Why is sulfuric acid a Diprotic acid?
Furthermore, is sulfuric acid a Diprotic acid?
Diprotic acids, such as sulfuric acid (H2SO4), carbonic acid (H2CO3), hydrogen sulfide (H2S), chromic acid (H2CrO4), and oxalic acid (H2C2O4) have two acidic hydrogen atoms. When sulfuric acid is classified as a strong acid, students often assume that it loses both of its protons when it reacts with water.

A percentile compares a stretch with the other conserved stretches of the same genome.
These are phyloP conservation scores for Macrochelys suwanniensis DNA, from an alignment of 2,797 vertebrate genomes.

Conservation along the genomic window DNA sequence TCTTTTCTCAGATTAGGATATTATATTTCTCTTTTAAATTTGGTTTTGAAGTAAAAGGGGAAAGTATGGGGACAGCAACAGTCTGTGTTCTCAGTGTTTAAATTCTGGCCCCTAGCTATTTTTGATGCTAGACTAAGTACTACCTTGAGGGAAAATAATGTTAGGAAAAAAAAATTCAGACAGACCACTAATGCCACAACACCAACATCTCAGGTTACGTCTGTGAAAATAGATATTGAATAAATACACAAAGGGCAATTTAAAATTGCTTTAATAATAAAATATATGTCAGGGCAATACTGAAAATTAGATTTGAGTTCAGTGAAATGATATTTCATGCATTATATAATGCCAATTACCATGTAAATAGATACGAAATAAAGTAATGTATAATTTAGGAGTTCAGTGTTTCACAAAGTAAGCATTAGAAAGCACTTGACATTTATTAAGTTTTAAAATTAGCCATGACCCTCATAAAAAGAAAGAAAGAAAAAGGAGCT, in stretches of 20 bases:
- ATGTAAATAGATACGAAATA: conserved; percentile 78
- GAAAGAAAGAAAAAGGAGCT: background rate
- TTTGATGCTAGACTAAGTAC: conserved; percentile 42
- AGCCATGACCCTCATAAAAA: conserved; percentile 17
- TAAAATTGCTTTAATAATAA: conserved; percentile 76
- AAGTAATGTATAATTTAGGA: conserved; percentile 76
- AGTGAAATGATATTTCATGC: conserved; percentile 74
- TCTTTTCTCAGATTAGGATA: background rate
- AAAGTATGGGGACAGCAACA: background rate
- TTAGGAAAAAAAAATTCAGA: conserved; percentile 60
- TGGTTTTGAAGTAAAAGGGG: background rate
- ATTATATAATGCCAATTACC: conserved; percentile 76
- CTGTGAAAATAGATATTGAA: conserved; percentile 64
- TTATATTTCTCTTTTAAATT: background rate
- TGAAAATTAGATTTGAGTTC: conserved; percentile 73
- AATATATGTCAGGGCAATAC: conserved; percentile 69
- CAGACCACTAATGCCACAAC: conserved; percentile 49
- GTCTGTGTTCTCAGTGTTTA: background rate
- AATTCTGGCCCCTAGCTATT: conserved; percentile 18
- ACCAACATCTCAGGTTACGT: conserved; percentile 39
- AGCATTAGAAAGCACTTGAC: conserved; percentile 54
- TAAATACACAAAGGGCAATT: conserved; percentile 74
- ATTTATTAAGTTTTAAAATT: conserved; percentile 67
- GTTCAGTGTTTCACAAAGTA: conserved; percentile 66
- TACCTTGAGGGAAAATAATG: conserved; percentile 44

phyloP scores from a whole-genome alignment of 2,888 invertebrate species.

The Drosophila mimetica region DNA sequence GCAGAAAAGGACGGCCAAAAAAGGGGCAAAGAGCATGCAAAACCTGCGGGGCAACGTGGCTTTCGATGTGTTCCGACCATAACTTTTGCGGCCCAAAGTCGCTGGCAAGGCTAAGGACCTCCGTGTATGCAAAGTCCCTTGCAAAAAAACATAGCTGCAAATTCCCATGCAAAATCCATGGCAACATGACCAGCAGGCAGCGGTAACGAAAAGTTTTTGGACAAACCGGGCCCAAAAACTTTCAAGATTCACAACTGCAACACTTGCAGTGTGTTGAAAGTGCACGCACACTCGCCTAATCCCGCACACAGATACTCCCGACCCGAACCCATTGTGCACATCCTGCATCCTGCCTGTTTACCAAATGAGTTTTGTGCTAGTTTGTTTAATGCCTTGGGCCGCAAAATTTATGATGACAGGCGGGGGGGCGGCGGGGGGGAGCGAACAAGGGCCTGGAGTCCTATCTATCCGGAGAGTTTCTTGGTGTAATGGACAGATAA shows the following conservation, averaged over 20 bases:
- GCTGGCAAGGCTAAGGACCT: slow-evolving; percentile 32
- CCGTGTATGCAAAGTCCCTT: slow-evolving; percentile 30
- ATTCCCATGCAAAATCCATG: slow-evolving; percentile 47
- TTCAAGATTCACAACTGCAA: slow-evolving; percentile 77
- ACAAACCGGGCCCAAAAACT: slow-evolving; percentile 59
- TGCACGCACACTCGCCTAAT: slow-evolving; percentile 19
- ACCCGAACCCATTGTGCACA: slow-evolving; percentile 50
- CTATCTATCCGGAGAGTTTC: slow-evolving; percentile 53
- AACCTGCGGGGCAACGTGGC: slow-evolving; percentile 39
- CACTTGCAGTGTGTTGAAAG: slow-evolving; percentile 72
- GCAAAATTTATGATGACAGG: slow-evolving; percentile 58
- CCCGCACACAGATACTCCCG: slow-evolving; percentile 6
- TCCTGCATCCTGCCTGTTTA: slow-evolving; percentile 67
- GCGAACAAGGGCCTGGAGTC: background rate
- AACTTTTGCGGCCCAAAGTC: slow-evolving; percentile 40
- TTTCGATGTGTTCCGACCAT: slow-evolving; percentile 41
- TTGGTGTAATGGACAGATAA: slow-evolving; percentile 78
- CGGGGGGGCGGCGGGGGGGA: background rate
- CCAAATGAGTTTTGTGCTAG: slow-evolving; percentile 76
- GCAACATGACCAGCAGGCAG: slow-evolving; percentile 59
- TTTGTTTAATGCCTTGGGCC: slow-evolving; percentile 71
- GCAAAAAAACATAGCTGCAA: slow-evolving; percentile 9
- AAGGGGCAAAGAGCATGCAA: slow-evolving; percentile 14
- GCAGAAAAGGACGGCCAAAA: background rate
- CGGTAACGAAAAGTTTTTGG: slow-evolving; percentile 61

One may also ask, what is the PH of sulfuric acid? pH of Common Acids and Bases
Keeping this in consideration, what does it mean when an acid is Diprotic?
Definition: A diprotic acid is an acid that can donate two proton or hydrogen atom per molecule to an aqueous solution. Examples: Sulfuric acid (H2SO4) is a diprotic acid.
Is sulfuric acid a Monoprotic acid?
There is no monoprotic acid. The starting acid, sulfuric acid (H2SO4), has two acidic protons. In other words, these acidic protons were attached to the sulfate molecule. Always remember that monoprotic acids can only donate one acidic proton, not two as in the case of this acid.